Wednesday, March 9, 2011

Okanagan Crush Pad will incubate new wineries

Photo: Christine Coletta

Legendary for her contributions to successful British Columbia wineries, Christine Coletta has come up with another ground breaker: an incubator winery.

Along with several partners, she has announced the Okanagan Crush Pad Winery, to be open by this fall. At least four labels will be produced here, including her own Haywire Winery, which began marketing its wines last year.

This is not the Okanagan’s only custom crush or incubator winery but the concept is not as developed as it should be due to barriers in liquor licensing regulations. Coletta and her colleagues, one of whom is David Scholefield, have asked for a meeting with the regulators to resolve the grey areas.

She has the necessary credibility with both government and the wine industry; as executive director of the British Columbia Wine Institute in the 1990s, she played a central role in putting B.C. wine on the map. The future for incubator winemaking looks a lot more promising than the past.

Adora Estate Winery, which opened in 2003, was the Okanagan’s first custom crush winery, producing wines for other wineries (such as Calliope, Morning Bay, Cellars at the Rise, Aces Wine Group) and for its own label. In the past two years, Adora has wound down its activities but plans to relaunch with a new label, a new Summerland winery and new clients.

Various individual wineries have incubated others over the years. JoieFarm and Painted Rock Estate Winery made their first vintages at Poplar Grove Winery, for example. Foxtrot Winery had its first three vintages made at Lake Breeze Vineyards before building its own cellar.

Last year, Alan Dickenson and several partners opened Alto Wine Group in Okanagan Falls. It makes wine for labels that the partners are launching and it offers custom crush services to other boutique producers.

Proper accommodation and regulations for incubator wineries is long overdue. There are successful models operating in the United States, New Zealand and no doubt elsewhere.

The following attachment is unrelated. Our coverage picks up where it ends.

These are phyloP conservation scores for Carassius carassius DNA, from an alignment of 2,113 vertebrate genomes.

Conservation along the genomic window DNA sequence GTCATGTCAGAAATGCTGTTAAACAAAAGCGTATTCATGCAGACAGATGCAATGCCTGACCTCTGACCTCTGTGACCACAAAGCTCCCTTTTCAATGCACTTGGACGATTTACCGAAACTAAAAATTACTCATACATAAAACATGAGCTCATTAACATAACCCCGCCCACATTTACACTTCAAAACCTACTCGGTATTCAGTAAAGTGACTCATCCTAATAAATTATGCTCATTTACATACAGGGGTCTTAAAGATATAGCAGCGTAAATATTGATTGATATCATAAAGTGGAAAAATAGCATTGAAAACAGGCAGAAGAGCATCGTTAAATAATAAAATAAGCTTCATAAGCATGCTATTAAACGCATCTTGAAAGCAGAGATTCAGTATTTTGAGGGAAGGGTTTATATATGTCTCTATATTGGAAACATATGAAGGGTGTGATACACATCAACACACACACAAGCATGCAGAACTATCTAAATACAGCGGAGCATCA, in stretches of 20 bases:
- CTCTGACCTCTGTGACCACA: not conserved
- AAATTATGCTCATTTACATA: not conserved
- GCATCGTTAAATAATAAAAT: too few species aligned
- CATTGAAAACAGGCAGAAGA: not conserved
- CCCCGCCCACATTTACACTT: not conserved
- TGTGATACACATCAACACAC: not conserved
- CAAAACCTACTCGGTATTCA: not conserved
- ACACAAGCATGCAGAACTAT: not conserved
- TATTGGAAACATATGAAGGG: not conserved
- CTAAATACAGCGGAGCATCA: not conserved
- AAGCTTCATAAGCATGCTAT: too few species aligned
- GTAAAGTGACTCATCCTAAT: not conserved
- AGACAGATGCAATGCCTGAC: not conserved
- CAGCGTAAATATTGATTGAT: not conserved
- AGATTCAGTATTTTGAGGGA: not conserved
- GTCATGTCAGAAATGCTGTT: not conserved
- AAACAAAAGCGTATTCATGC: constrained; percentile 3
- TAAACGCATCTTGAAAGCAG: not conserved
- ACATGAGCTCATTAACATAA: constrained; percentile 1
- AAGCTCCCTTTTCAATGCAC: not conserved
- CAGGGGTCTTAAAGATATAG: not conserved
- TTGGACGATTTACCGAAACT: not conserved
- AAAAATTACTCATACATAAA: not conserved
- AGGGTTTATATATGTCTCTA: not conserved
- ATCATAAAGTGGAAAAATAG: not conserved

Regulations in British Columbia require land-based wineries to have at least a minimal vineyard and a processing facility on the same site. That has not been enforced strictly (thank heaven). Neither Sandhill Wines nor Prospect Winery ferment wines on their vineyards; they ferment their wines in the commercial wineries owned by their parents. Some in the industry see that as an example of a grey area.

The argument for incubator wineries is obvious. The cost of starting a winery is a major barrier when every new entrant is expected to have a standalone winery on a vineyard. You would need at least $1 million to get started. That is why almost none of British Columbia’s 200 wineries have been started by young vintners.

As Coletta says, it is like the Vancouver housing market where young people can’t afford the housing unless they are highly paid professionals or have inherited wealth.

The Okanagan Crush Pad Winery eliminates this barrier to getting into the wine business. Its first client (aside from Haywire) will be wine educator Rhys Pender MW who will make the first wine this fall from his small vineyard in the Similkameen Valley.

Photo: Michael Bartier

David Scholefield, a former portfolio manager at the Liquor Distribution Branch, and Michael Bartier, the former Road 13 winemaker, will use Crush Pad to produce their own label. As well, Bartier is likely to use this facility to launch a brand with his brother.

Similarly, Alto Wine has provided Tom DiBello, CedarCreek’s former winemaker, with the opportunity to launch his own label later this year.

If these vintners were expected to come up with $1 million each before starting a winery, none of this would happen and consumers would be denied what are likely to be exciting wines.

Undoubtedly, there are many others who would start boutique wine labels if given access to incubator wineries. These include the rising number of graduates from Canadian wine schools. There also are a number of growers who would prefer to turn their grapes into their own wines but cannot afford the startup costs.

Incubator wineries don’t just make wine. They provide a meeting place where vintners can help each other with everything from technical advice to marketing know-how.

Perhaps the established wineries might be nervous about all of the new competitors that Crush Pad and Alto Wine are expected to foster.

“Competition is healthy,” Coletta argues. “It gets us to the next level [of quality].”


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